Iran Qazvin 11th Century
Masjid-i Jami Qazvin, Qazvin Juma Mosque, Qazvin Ateshgah MosqueAlso known
This is one of the oldest Friday congregational mosques in Iran. It was built on the foundations of a Sasanian fire temple. The building survived to the present with various additions and repairs. The building was constructed upon the order of the Abbasid Caliph Harun al-Rashid in 807. Two iwans in the North were added between 1038-1194, during the Seljuk period.
During the renovations in the 11th and 12th centuries, the domed section, sanctuary sections, courtyard and the arched section were added. The building was extensively renovated in the 16th and 18th centuries during the Safavid period (1501-1732). The iwans in the South and west as well as the courtyard with a porch, were added during this period. Similarly, additions and renovations were made around the building in the Qajar period.
The building was constructed of brick. Glazed tile decoration was added to the building at a later date. The mosque has a plan with four iwans. There is an iwan in the middle of each facade of the courtyard. There is a recessed area in both the North and South sections of the courtyard. There are arcades between the iwans.
The southern iwan was built by the Safavid Sultan Shah Abbas il. The iwan is large and imposing. There is a screened-off section behind the iwan, where the square section with the dome in front of the mihrab is located. The dome, 4 m. in diameter, dates from the Seljuk period. The transition to the dome is facilitated via squinches with ogee arches. The square section becomes an octagon at the squinch level. The squinch arches are connected by other arches on the facades. The dome has two walls. Decorations, created with brick, are visible on the exterior of the dome.
The southern iwan has two floors. There are five rooms here, which are reached by stairs. The southern iwan is covered by a shallow, round saucer-like shape, similar to a dome. The dome is covered by a second shell outside. The western iwan was built by the Safavid administrator, Shah Suleiman. There are corridors on both sides of the iwan, in the north-south axis. These corridors allow access to the rear of the iwan. it is suggested that the northern iwan was built by Shah Tahmasp. This iwan was renovated during the Qajar period. The iwan is raised above the other parts of the courtyard and a minaret was placed on both sides. The plain, undecorated iwan was built by the Governor of Qazvin. There are stylised stalactites on the inner faces of the iwans. The surfaces of the stalactites are covered with glazed tile panels.
The portal, the main entrance the mosque, is reached by passing through a corridor in the middle of the eastern facade. There is a small, stepped fountain in the middle of the courtyard. Used water from the fountain is directed outside through a channel inside the eastern iwan.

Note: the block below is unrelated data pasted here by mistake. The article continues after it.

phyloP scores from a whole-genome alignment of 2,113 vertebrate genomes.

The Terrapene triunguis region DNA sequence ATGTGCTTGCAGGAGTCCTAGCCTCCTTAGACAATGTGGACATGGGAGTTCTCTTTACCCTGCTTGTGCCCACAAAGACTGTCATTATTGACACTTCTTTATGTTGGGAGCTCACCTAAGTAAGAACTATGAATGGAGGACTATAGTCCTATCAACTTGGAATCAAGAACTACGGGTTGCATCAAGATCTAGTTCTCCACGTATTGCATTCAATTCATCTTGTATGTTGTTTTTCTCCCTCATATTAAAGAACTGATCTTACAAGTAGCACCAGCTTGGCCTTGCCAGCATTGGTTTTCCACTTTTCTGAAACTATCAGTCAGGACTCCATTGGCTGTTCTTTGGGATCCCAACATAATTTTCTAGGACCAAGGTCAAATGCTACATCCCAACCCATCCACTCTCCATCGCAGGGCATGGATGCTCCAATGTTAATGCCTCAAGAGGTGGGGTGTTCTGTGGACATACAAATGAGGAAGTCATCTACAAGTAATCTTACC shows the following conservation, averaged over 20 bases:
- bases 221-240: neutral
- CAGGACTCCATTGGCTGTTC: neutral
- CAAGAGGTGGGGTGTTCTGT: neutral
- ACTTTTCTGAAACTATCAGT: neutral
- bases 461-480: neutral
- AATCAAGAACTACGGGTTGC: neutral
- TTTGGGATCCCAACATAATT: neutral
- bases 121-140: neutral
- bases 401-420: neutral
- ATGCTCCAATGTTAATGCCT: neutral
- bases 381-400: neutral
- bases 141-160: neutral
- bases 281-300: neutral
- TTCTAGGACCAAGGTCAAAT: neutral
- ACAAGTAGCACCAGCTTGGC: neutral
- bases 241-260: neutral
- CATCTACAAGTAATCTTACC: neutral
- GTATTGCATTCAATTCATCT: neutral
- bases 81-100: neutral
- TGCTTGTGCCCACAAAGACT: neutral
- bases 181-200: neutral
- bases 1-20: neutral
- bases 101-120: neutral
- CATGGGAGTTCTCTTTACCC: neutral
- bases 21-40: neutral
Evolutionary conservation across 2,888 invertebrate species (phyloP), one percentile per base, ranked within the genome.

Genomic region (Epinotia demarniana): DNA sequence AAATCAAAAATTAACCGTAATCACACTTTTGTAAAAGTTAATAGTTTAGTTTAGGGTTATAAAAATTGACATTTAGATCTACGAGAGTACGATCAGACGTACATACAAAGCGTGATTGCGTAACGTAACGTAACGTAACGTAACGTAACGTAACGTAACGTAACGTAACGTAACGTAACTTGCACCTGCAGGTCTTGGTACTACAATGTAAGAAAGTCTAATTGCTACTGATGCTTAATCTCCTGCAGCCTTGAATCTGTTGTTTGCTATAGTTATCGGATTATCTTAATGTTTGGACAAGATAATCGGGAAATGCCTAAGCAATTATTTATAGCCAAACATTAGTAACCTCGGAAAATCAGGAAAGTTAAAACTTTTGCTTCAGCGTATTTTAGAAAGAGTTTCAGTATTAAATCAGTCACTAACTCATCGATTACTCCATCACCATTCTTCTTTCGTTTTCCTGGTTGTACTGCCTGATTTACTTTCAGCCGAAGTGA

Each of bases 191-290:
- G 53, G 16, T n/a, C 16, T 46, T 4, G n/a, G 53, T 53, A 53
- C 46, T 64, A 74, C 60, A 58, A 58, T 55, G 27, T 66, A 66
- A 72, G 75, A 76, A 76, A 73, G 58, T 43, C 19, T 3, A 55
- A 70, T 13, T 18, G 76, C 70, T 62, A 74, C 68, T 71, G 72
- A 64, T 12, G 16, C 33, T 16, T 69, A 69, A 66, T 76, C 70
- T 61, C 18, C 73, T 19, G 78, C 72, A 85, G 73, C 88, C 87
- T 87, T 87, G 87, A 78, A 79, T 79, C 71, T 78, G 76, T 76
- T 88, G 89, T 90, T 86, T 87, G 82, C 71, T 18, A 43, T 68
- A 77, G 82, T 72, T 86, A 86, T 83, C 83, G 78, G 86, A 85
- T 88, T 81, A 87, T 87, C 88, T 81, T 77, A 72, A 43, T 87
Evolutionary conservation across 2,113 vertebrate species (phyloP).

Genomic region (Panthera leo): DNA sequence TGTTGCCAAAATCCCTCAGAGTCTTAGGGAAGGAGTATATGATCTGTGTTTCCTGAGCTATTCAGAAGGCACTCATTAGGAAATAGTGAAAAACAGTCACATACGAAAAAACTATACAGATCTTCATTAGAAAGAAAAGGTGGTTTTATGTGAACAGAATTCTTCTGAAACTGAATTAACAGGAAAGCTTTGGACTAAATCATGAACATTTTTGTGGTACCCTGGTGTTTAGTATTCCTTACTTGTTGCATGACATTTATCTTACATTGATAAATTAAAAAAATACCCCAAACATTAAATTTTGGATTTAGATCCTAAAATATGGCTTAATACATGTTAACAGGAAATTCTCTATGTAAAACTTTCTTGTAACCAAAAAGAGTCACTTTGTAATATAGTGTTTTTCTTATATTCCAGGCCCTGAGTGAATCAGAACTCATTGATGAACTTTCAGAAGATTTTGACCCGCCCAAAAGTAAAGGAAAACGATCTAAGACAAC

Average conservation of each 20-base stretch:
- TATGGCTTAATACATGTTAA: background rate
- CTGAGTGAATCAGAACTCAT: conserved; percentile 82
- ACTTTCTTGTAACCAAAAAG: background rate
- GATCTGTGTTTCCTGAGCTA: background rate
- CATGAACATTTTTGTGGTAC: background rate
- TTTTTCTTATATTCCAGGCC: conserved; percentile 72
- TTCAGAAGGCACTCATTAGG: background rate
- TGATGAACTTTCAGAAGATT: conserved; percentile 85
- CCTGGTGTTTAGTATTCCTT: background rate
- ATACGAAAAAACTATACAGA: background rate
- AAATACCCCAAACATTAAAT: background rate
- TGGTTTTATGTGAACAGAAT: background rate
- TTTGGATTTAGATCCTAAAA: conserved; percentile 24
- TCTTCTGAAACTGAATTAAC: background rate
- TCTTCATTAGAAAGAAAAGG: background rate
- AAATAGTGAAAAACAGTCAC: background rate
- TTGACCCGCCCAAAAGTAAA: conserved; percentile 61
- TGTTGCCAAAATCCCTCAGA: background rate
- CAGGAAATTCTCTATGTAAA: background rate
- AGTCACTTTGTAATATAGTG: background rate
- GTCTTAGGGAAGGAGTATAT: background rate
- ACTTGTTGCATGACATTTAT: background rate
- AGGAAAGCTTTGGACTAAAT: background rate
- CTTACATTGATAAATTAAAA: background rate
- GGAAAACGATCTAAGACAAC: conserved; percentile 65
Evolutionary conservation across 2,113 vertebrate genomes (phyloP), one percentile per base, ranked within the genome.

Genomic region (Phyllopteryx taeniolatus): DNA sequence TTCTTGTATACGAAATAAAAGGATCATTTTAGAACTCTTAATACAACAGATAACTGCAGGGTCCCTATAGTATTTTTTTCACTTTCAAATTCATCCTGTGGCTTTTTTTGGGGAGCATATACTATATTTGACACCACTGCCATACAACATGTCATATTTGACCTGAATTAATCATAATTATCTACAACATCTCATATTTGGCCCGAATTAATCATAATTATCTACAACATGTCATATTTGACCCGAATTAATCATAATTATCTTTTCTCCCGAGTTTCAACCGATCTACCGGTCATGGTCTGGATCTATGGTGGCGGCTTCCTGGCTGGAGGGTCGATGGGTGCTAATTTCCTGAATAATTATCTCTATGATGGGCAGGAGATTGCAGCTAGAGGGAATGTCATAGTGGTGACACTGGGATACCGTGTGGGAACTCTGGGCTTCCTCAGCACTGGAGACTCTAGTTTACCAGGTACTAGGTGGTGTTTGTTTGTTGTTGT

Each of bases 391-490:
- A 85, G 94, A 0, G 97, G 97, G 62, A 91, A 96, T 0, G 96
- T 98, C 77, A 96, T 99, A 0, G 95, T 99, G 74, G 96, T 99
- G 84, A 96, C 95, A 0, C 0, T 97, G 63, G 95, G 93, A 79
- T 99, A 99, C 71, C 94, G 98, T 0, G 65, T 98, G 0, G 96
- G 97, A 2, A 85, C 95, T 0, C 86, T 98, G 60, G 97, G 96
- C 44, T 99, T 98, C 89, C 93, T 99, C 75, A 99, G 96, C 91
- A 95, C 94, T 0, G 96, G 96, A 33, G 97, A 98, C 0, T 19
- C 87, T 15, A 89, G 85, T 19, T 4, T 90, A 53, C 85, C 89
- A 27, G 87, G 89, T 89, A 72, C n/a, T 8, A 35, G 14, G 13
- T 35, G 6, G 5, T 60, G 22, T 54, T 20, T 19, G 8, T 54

The mosque was constructed of brick. Inscriptions in some sections of the mosque were covered with glazed tile panels in later periods. The walls of the screened-in section are covered with stucco and coloured glazed tile panels. The mihrab is in the middle of the southern wall of the building. Both the mihrab and the minbar of the building were made of stone.
There are inscriptions, written in kufic and sulus calligraphy, of high quality. Similar inscription bands recall the stucco decorations in the Shah Fazil Tomb.
Humartash, who was the benefactor of the mosque during the reign of Muhammad Tapar, carried aut much charitable work far the mosque. One of these charitable donations is written on a stone and glazed tile panel inside the building (Tütüncü, 26). There are many inscriptions on the building dating from the Seljuk period. Only two of these mention the name of the sultan.
The names of Humartash and Muhammad Tapar are mentioned together in the inscriptions, which read as follows:
"This dome has been completed by the Assistant of Righteous Emperor, Great Sultan, Emperor of the Arabs and the Persians, Abu Suca Muhammad bin Malik Shah Amir alMumin. May God increase his victories. It was completed by the assistant of Amir Parlak lsfehsalar llfakast bin Turan Mumniler amir, Abu Mansour Humartash bin Abdullah, during his administration." (Tutuncu, 26).
Godard, A., ''The Art of lran", New York: Frederick A. Praeger Publishers,1965, s.277-282.
Hatim, G.A., "Mi'mari-i lslamii ıran dar dawrah-' i Saljuqiyan ta'lifi Ghulam Ali Hatim."Tehran: Mu'assasa lntisharaN Jihad Danishgahi (Majid), 2000, s.4448. Hazrati, M.A., "Qazvin: ayinatı-yi tarikh va Tabibiati ıran", Qazvin: Aw;.i Ustanı Qazvin ba hamkarii Nashr·i Hadis-i lmruz, 2003.
Pope, A.U., • Persian Architecture: The T riumph of Form and Color", New York:George Braziller lnc.,1965, s.129, 157-158.
Pope, A.U., "A Survey of Persian Art From Prehistoric Times to the Present'', T ehran: Soroush Press, 111, 1997, s. 990.994.
Sima-yi mira farhangH Qazvin, ''T ehran: MuavinaN Ma'rifi va Amuzish, ldarah-i Kul i Amuzish, lntisharat va Tawlidati Farhangi", 2003.
Sourdel · Thomine, J. ve Wilber D.N., "Monuments seljoukides de Qazwin en ıran", Paris: Librarie orientaliste P. Geunthner, 1974.
Sourdel - Thomime, J., "lnscriptions Seljoukides et Salles a Coupoles de Qazwin en ıran" Revue des Etudes lslamique, 1974, s. 340.